This week is Men’s Health Week which runs from June 15 - 21 and is hosted by Men’s Health Forum. The theme for this week is Take Action on COVID-19 and we are encouraging you to take action through talking, using the hashtag #TalkingIsALifeline. We’re also running our Talking is a Lifeline TV advert on ITV and S4C this week so please look out for that!

Mental health problems can affect one in four people at any time. Men can find talking about mental health particularly hard but talking is a lifeline. It’s time we asked the question for men’s mental health: ‘Are you alright?’

The importance of talking about mental health 

The #TalkingIsALifeline campaign aims to encourage men to talk about their mental health without the fear of being judged. Talking is a Lifeline emphasises that talking about mental health might be one of the bravest things a man can do. Pressures to ‘be strong’, ‘man up’, ‘men don’t cry’ are terms often used negatively to judge men who acknowledge poor mental health.

Who should I talk to about my mental health?

Our latest stigma survey asked, ‘who would you be most comfortable opening up to about your mental health during this period of COVID-19 restrictions?’ A majority of respondents said their family, partner, friend or by private talking therapy whilst only 2.73% of respondents said they would talk to their housemate about their mental health.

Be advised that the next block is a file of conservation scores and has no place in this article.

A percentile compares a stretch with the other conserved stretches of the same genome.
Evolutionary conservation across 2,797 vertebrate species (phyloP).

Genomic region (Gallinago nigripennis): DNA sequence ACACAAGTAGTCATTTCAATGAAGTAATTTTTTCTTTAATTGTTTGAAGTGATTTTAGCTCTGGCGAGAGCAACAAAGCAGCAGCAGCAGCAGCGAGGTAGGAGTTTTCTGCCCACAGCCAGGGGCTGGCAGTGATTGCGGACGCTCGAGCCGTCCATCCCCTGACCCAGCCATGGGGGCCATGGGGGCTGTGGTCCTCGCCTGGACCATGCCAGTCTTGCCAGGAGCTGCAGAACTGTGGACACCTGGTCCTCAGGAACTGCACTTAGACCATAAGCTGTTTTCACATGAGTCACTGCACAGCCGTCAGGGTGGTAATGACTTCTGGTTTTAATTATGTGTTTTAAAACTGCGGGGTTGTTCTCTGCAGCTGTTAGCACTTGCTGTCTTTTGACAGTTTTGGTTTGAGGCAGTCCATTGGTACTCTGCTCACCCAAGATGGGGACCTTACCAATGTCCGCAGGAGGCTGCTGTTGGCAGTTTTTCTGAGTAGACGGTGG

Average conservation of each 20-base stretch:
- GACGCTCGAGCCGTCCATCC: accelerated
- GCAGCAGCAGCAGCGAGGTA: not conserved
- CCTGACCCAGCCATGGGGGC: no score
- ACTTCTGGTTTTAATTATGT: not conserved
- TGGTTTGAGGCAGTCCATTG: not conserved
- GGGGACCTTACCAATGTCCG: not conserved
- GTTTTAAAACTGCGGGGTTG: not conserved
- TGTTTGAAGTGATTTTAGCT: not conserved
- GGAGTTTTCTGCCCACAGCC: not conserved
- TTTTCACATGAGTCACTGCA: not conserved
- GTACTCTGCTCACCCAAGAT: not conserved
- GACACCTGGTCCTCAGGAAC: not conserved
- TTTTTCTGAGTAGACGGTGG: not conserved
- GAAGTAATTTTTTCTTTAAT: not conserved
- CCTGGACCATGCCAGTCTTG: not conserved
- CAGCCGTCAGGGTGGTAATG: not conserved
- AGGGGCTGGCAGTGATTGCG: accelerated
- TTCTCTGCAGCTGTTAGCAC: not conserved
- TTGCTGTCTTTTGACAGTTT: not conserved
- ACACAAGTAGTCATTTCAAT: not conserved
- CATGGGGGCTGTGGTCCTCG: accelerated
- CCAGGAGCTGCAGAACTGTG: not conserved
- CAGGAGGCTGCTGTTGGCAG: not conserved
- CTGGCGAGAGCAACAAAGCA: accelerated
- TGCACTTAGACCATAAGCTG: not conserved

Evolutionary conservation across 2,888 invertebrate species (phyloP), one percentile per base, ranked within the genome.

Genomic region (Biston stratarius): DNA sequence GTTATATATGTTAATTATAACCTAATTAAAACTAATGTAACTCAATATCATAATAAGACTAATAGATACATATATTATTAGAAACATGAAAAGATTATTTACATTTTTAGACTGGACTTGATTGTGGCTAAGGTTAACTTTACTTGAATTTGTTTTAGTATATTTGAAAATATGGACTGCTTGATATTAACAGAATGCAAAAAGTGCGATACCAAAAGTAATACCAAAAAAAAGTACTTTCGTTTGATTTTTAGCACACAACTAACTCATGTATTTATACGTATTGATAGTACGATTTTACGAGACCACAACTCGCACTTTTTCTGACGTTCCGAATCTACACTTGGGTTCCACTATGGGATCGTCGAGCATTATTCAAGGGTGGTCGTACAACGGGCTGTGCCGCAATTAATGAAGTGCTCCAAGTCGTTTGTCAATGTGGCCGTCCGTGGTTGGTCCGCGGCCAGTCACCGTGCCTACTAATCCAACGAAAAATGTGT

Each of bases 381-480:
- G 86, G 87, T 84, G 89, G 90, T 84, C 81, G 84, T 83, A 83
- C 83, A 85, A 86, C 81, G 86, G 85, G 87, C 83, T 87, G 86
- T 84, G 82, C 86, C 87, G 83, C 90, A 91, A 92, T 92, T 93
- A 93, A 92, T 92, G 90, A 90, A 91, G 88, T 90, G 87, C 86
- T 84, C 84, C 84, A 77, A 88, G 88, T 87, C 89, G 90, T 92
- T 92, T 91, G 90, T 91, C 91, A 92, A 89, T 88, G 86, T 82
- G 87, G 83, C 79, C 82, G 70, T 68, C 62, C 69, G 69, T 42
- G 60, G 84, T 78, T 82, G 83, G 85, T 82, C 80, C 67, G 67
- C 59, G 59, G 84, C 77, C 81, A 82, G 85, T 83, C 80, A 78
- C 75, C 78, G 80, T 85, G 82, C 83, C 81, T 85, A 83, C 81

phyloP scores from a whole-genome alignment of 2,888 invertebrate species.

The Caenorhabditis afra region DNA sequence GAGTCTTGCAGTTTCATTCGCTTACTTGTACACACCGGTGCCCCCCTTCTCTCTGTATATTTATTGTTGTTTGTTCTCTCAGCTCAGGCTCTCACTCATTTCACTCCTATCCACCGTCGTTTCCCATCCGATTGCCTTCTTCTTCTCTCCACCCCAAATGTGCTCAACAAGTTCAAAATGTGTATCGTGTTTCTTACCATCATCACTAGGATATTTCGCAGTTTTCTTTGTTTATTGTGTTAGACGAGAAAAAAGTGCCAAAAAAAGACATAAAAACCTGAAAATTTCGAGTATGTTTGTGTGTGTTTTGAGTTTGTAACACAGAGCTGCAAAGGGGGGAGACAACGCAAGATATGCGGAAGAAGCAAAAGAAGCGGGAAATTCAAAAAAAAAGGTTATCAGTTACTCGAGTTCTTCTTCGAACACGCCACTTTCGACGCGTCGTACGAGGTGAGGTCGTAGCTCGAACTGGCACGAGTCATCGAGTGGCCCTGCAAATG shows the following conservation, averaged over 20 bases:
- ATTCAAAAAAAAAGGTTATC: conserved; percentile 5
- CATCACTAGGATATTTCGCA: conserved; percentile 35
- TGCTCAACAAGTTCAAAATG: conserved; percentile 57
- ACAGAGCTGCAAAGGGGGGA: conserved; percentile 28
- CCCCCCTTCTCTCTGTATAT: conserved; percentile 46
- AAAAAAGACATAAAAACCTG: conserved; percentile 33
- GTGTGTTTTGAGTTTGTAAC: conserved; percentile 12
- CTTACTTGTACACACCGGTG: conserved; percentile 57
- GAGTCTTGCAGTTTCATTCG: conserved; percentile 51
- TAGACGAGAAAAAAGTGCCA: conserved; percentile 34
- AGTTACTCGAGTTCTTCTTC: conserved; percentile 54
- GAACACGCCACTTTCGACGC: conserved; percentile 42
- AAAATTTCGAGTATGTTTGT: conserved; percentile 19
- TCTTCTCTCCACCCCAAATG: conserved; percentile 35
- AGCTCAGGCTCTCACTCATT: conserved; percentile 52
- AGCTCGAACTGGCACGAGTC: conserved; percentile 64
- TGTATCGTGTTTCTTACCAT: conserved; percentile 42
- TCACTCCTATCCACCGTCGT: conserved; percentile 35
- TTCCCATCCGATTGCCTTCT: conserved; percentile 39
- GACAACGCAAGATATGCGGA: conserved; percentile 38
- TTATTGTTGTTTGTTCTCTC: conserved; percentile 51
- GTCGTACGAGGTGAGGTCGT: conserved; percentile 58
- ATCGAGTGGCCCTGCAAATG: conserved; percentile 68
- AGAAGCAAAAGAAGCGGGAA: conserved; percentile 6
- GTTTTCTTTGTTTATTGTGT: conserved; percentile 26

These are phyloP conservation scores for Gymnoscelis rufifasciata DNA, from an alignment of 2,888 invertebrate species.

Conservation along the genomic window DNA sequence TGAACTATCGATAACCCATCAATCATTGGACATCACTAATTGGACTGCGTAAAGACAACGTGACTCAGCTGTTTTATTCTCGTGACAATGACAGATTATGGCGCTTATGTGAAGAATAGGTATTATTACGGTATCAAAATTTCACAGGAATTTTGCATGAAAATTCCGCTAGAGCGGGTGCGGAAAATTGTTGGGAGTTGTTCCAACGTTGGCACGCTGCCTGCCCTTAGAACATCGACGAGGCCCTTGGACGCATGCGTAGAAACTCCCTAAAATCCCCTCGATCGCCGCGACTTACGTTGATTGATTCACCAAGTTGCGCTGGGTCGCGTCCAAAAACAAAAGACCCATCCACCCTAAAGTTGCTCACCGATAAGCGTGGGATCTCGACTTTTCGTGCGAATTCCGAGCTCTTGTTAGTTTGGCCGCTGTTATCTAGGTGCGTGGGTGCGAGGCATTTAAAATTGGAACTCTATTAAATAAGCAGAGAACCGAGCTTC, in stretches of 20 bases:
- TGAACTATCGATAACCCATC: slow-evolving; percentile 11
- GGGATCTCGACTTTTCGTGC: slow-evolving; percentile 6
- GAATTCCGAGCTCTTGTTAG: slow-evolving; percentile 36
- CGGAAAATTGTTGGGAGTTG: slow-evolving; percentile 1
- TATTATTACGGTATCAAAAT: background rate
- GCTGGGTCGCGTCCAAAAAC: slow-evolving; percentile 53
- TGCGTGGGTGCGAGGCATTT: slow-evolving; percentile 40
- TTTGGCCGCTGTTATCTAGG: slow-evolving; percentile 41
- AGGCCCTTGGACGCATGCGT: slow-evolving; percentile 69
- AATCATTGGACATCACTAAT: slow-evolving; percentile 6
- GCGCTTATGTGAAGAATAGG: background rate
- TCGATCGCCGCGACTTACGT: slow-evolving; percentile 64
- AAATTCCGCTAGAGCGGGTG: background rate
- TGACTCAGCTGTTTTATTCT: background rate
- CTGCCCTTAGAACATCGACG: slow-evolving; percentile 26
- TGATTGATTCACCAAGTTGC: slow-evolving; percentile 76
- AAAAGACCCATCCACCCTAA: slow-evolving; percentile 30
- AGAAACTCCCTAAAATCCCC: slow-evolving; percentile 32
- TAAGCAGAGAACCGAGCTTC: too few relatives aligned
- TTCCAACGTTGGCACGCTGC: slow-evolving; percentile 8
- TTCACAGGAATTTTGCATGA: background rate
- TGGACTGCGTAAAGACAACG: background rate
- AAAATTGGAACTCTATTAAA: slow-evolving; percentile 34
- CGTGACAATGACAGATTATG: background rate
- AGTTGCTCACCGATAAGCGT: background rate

We can see why this poses a problem in the context of lockdown, where many people will be locked down with housemates but feel uncomfortable to talk to them. This is why we’re encouraging you to reach out over the phone, text or even by writing to check in with those you trust the most. 

Worried about a friend or loved one? 

Start a conversation, ask the question, "Are you alright?" and be prepared to listen. Sometimes all it takes is talking. But, just as with physical illness, a phone call to the doctor may be necessary to put things right.

Worried about talking about your mental health?

Our latest stigma survey found that 54% of respondents said that self-stigma has gotten worse since the COVID-19 lockdown. Talking about mental health doesn’t have to be a burden, hear from our Champions who share how they had those conversations about their mental health for the first time. 

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